“There is such a disparity in test availability that learners could still save months of waiting by booking at an alternative centre. Greater visibility of tests and waiting times at test centres should be available to all learners, not just those who can afford to pay extra through booking services.

“We need to see a concerted effort to tackle the issue otherwise the backlog will remain. This means the DVSA making more tests available, recruiting examiners to increase their numbers and improving their pupil booking website. Only then will we start to see an improvement in the backlog.”

Case study

Live Unlimited, charity providing a free driving lessons scheme for care leavers living in the London Borough of Barnet, is still having issues booking driving tests for the people supported by the scheme, months after it was highlighted in January 2023.

Care Leaver Holly, 22, recently passed her driving test through Live Unlimited’s Driving Ahead scheme, shared the below statement on her struggles with booking a test despite being ready to pass it.

Holly said: “Getting a test within London is close to impossible. I found the six months leading up to my test one of the most anxiety provoking experiences. When I did finally manage to obtain a test, it was in Liverpool. I stuck with the test for over two months while signing up to cancellation apps. London dates come up once in a blue moon and got snatched away within split seconds.

“I finally had to sign up to a WhatsApp group of people who bulk book the tests from the DVSA and sell them at double the price. I received a test from these people and was told to cancel my current test and was given a 24-hour window to pay. Before the window was up, they had given my test away and not only did I have no London test, but my Liverpool test was also gone too.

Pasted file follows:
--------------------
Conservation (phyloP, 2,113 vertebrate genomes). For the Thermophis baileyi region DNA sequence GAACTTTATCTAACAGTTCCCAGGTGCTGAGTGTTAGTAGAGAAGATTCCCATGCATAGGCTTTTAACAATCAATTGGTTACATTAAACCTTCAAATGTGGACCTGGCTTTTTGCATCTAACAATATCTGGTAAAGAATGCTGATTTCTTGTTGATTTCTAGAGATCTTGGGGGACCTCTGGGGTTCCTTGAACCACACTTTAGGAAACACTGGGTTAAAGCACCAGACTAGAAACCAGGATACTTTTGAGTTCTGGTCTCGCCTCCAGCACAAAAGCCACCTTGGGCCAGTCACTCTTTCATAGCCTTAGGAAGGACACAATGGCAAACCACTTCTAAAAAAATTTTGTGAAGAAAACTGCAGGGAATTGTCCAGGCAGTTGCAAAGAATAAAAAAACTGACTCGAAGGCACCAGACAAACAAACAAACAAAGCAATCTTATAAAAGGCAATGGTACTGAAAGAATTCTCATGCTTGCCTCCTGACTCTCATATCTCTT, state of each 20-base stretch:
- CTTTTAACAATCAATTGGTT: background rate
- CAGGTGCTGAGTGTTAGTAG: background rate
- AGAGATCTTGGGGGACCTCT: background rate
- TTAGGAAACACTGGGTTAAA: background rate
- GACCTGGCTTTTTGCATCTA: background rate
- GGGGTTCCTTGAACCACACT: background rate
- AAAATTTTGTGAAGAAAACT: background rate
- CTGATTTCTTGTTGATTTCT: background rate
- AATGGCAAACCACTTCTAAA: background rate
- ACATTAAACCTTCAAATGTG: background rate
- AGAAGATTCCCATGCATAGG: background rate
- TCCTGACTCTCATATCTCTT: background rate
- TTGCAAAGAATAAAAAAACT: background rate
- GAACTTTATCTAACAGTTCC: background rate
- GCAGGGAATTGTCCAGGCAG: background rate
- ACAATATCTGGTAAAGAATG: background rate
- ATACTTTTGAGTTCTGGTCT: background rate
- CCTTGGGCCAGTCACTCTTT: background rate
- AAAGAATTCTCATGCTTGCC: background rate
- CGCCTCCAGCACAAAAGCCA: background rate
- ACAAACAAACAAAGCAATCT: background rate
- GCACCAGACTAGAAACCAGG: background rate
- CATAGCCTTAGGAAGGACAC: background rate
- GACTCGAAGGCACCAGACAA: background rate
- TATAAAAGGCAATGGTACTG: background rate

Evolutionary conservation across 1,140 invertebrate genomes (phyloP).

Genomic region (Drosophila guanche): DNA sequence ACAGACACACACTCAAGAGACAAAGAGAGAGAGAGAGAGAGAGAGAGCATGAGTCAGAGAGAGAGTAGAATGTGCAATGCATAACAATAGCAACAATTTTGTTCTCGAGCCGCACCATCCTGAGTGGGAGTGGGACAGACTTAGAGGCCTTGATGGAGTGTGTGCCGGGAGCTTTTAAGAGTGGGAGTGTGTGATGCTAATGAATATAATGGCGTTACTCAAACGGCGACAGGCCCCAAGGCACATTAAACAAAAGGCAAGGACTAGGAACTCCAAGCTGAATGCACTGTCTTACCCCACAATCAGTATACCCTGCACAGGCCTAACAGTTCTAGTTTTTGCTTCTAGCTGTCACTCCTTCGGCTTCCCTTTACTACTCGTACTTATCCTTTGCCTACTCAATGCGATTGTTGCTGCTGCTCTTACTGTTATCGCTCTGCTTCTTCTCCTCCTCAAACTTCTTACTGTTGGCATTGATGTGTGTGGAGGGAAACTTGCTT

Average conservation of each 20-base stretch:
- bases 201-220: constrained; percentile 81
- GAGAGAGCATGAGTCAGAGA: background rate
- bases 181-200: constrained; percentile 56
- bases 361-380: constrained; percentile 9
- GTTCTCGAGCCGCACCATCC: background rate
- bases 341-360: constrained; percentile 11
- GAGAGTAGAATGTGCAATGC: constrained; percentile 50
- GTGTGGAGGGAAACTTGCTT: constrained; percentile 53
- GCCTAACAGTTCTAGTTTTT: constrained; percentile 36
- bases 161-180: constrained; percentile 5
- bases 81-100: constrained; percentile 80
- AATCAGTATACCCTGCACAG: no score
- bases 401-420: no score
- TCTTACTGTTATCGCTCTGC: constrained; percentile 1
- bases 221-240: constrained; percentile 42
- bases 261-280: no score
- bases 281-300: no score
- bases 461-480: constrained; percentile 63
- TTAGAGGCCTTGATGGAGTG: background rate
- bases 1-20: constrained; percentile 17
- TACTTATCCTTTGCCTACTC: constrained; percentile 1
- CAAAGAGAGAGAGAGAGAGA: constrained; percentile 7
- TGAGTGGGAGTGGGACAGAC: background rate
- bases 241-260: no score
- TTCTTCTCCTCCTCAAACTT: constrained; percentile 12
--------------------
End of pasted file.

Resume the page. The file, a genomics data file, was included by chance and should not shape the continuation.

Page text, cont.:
“I spent the next few weeks frantically looking before finally book yet another test, although this time in Darlington. Again, no London tests to be found. I finally managed to obtain the £122 test for a centre in London and passed this way. Coming from a disadvantaged background of being in the care system, if not for Driving Ahead, I would not have been able to fund these extortionate prices.

“The DVSA need to make better availability for tests in London as well as a fairer booking system that prevents people from bulk booking the tests to make a profit. It puts people with low income at a disadvantage, as well as a charity having to pay more for one person leaving them unable to help the next as quickly.”

Sue Cocker, Operations Director for charity Live Unlimited, said: “Gaining a driving licence can be a game changer for a care experienced young person like Holly. Not only has it provided her an important life skill and opened up employment opportunities, it’s given her a huge confidence boost.

“We want to help more people like Holly pass their test, but we currently can’t enrol new applicants onto the scheme without them having their practical test booked. Unfortunately, we simply can’t afford to start paying for their driving lessons in the hope they’ll secure a test slot.

“The lack of available tests is frustrating and dispiriting for our young people. Those lucky enough to have a test feel an added pressure to pass. Care leavers don’t have hundreds of pounds to find a way around the system, nor should they. They are being unfairly disadvantaged and it is very difficult to know what we can do to help.”

1 thought on “Driving test wait times have increased at two-fifths of test centres this year”

  1. What could be an interesting solution would be to allow senior instructors within driving schools to certify pupils to be able to drive to a high standard therefore negating the need for a test centre.